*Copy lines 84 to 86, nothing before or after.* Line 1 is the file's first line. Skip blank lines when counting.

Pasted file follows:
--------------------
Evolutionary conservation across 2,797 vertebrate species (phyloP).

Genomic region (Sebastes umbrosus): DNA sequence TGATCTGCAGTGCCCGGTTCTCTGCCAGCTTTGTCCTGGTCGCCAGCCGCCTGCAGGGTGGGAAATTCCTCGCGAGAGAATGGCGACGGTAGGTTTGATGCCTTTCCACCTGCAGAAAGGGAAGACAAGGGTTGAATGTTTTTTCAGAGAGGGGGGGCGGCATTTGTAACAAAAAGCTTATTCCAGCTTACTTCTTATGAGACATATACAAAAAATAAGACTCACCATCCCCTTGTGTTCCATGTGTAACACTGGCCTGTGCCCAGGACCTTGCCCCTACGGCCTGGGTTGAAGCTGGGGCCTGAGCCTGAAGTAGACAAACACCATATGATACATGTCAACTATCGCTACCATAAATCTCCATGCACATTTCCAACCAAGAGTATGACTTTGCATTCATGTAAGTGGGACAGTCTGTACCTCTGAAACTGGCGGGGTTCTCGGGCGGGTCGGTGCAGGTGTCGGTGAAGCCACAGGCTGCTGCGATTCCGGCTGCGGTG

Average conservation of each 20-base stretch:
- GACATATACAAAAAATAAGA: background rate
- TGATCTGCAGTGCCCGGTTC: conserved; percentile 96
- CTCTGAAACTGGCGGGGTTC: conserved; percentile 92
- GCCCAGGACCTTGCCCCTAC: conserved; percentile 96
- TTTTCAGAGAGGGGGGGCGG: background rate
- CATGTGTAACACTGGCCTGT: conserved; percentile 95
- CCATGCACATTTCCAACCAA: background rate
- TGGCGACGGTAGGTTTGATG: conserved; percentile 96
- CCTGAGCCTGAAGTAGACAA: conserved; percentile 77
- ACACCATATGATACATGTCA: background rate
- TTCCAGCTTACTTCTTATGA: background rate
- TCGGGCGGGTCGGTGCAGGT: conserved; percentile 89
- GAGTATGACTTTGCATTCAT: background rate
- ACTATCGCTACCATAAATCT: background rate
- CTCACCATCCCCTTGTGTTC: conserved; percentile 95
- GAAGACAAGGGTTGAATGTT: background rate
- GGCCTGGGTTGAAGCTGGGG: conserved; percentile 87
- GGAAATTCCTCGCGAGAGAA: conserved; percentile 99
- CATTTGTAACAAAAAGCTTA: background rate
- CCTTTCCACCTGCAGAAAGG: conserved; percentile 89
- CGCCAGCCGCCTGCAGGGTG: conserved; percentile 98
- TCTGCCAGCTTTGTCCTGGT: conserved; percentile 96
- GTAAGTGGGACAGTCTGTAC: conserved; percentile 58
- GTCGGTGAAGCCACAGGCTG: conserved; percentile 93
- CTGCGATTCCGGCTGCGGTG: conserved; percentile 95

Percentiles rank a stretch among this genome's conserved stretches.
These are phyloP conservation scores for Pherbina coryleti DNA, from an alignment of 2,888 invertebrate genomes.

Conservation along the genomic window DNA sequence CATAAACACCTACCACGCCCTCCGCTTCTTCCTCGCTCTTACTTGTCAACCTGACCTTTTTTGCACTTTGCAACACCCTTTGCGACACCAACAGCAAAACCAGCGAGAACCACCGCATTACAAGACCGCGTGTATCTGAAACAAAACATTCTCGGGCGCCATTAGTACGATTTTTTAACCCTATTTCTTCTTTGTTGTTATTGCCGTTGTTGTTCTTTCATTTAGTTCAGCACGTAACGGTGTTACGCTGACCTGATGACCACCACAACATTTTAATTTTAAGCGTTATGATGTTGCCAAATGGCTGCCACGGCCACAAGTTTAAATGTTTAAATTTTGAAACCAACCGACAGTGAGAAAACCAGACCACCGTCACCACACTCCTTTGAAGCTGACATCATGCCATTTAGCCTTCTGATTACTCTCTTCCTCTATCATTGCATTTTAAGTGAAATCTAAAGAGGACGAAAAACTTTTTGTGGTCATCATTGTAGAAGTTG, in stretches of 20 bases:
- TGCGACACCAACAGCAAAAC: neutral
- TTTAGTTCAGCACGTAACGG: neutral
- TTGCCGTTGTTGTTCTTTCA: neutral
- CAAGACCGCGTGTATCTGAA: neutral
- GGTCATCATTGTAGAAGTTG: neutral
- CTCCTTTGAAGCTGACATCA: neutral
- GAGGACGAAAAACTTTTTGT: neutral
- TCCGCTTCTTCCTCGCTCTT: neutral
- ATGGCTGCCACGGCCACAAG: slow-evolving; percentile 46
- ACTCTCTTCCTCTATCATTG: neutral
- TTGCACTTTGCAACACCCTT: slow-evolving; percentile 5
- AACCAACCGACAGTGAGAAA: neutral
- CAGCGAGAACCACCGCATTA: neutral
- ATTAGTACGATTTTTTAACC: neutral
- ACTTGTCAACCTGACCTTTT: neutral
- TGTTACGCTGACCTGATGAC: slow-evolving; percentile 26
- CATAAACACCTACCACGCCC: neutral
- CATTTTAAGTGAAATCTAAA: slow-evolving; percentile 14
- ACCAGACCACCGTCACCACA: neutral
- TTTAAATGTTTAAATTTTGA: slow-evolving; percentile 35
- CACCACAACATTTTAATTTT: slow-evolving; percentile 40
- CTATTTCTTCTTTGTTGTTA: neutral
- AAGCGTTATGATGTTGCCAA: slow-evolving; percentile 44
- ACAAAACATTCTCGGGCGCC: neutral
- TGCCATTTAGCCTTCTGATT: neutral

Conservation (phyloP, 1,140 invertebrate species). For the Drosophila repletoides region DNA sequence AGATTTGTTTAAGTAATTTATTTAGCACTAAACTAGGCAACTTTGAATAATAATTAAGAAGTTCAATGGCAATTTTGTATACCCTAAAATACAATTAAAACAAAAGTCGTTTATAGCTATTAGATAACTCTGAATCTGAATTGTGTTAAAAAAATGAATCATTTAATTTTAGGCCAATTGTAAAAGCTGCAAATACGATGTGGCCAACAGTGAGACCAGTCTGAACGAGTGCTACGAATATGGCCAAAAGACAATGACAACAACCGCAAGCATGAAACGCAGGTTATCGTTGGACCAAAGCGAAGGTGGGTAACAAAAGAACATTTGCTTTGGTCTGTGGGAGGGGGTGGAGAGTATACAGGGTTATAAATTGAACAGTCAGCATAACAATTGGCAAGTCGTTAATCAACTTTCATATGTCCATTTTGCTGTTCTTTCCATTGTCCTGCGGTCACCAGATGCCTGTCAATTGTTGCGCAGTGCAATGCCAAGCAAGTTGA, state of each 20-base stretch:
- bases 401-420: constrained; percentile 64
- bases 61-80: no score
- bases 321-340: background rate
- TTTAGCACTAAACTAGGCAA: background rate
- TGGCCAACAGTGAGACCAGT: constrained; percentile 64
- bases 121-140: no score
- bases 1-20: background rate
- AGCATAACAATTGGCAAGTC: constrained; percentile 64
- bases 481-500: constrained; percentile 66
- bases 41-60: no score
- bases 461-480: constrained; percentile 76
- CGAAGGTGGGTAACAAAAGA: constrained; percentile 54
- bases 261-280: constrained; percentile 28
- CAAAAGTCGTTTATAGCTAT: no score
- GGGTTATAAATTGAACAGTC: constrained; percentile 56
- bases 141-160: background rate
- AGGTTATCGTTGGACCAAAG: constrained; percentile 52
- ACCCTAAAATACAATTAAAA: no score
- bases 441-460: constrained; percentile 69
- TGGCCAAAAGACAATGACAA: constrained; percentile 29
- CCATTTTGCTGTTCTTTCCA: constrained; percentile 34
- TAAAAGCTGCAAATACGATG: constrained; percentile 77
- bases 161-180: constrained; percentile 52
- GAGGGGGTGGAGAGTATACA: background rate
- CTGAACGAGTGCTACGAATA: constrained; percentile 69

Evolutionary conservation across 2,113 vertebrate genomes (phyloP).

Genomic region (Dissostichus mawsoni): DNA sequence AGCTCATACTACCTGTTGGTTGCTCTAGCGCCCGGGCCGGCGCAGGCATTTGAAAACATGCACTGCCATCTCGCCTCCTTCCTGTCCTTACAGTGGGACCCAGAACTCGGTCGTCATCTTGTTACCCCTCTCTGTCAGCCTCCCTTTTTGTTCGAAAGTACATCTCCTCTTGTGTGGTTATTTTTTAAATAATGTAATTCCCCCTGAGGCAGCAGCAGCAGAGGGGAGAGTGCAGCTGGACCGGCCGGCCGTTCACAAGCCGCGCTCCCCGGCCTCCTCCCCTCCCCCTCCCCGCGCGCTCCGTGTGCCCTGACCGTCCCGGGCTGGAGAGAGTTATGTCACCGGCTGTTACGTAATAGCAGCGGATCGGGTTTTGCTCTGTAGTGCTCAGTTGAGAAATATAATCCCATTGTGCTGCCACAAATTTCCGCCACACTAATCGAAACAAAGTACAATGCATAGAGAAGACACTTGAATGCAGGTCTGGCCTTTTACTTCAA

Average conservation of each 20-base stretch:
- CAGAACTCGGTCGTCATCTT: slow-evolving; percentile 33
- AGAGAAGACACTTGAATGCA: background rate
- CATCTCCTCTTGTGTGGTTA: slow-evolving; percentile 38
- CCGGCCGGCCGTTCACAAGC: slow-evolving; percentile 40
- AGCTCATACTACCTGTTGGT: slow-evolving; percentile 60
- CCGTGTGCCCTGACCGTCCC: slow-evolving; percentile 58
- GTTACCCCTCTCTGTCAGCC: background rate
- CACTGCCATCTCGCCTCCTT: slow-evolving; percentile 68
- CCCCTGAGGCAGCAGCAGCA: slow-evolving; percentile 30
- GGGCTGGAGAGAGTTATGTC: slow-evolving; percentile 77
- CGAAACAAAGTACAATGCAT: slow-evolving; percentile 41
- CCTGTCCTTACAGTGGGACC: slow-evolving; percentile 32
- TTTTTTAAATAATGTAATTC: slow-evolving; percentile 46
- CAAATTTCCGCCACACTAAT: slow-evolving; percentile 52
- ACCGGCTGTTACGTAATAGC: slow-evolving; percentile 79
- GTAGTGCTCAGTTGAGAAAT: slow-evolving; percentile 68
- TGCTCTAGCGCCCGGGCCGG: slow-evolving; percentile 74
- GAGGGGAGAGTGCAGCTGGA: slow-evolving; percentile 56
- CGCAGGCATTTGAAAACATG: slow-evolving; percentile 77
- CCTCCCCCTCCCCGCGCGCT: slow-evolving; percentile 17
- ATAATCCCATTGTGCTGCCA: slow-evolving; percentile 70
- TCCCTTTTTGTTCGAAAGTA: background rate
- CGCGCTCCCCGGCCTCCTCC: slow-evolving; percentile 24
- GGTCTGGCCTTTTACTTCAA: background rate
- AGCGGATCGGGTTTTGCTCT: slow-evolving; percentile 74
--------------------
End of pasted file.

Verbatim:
Genomic region (Dissostichus mawsoni): DNA sequence AGCTCATACTACCTGTTGGTTGCTCTAGCGCCCGGGCCGGCGCAGGCATTTGAAAACATGCACTGCCATCTCGCCTCCTTCCTGTCCTTACAGTGGGACCCAGAACTCGGTCGTCATCTTGTTACCCCTCTCTGTCAGCCTCCCTTTTTGTTCGAAAGTACATCTCCTCTTGTGTGGTTATTTTTTAAATAATGTAATTCCCCCTGAGGCAGCAGCAGCAGAGGGGAGAGTGCAGCTGGACCGGCCGGCCGTTCACAAGCCGCGCTCCCCGGCCTCCTCCCCTCCCCCTCCCCGCGCGCTCCGTGTGCCCTGACCGTCCCGGGCTGGAGAGAGTTATGTCACCGGCTGTTACGTAATAGCAGCGGATCGGGTTTTGCTCTGTAGTGCTCAGTTGAGAAATATAATCCCATTGTGCTGCCACAAATTTCCGCCACACTAATCGAAACAAAGTACAATGCATAGAGAAGACACTTGAATGCAGGTCTGGCCTTTTACTTCAA

Average conservation of each 20-base stretch:
- CAGAACTCGGTCGTCATCTT: slow-evolving; percentile 33